Colorado bills target private toll road

| Tuesday, May 03, 2005

Two efforts in the Colorado General Assembly would either halt or hinder a proposed 210-mile private toll road on the plains of the Front Range.

One bill would effectively kill the project – dubbed the Super Slab – by stripping the power to condemn property from private tolling companies.

The other would allow developer Ray Wells to continue his toll road plans but under much stricter rules.

The Senate Judiciary Committee unanimously approved the first bill.

At the same time, the full House unanimously approved the second bill, which Wells told the Rocky Mountain News would let him continue planning for a high-speed bypass running north of Fort Collins to the south of Pueblo as an eastern alternative to Interstate 25.

Wells, president of the Front Range Toll Road Co, said the road would appeal to truckers who want to bypass the congested corridor that links Front Range communities.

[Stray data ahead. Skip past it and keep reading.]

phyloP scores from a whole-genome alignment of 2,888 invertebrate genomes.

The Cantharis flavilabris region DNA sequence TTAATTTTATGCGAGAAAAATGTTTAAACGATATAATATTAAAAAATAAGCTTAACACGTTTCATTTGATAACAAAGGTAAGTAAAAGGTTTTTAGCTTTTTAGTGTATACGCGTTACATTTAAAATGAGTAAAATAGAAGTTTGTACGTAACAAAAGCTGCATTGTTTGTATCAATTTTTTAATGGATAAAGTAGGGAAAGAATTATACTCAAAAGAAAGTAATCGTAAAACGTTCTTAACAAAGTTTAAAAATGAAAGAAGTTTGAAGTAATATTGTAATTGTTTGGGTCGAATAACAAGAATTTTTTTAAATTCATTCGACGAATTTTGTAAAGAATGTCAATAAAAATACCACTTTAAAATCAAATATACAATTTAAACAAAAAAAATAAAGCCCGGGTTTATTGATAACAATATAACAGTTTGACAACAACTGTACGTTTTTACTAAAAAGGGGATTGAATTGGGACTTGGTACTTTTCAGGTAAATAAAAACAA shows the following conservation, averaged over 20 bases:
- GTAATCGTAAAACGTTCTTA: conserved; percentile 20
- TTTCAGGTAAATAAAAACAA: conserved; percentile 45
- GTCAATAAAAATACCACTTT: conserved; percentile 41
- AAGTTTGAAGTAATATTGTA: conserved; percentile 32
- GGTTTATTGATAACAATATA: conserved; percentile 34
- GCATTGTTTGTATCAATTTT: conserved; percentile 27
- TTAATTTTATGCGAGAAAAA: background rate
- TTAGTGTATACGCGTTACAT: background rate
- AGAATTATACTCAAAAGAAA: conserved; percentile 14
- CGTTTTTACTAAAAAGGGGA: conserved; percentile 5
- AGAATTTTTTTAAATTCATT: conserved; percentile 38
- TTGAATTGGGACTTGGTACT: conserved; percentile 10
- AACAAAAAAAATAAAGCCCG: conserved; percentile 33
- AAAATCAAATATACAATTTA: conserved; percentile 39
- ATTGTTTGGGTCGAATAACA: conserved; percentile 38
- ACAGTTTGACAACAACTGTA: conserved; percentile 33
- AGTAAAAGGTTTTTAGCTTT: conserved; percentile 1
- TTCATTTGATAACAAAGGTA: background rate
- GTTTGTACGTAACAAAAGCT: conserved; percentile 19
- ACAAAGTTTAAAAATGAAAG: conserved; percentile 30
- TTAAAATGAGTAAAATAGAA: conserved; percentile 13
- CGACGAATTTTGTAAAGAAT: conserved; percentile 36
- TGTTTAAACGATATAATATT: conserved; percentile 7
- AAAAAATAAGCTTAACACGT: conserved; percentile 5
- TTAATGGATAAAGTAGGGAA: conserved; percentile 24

Gov. Bill Owens likely will veto the first bill – SB230 – if it reaches his desk, his spokesman Dan Hopkins told the newspaper.

“Super Slab is not going to be built this summer. Something like this could have ramifications on private investment in infrastructure in Colorado,” Hopkins said.

If the second bill wins approval and is signed by the governor, Wells could proceed with his plans under stringent new requirements.

HB1342 would require private tolling companies to obtain approval from the Colorado Department of Transportation before moving forward with any plans. It also would narrow the width of the proposed corridor – currently an unusually wide 12 miles – and require approval from the commissioners in all seven counties where the road passes, among other things, the newspaper reported.

The Senate Transportation Committee essentially killed a House bill in March that would have allowed the state’s tolling agency and the Front Range Toll Road Co. to decide how toll rates are set. A large protest outside the Capitol preceded the panel vote on HB1030.

The cost of the proposed 210-mile route is estimated at $2 billion.

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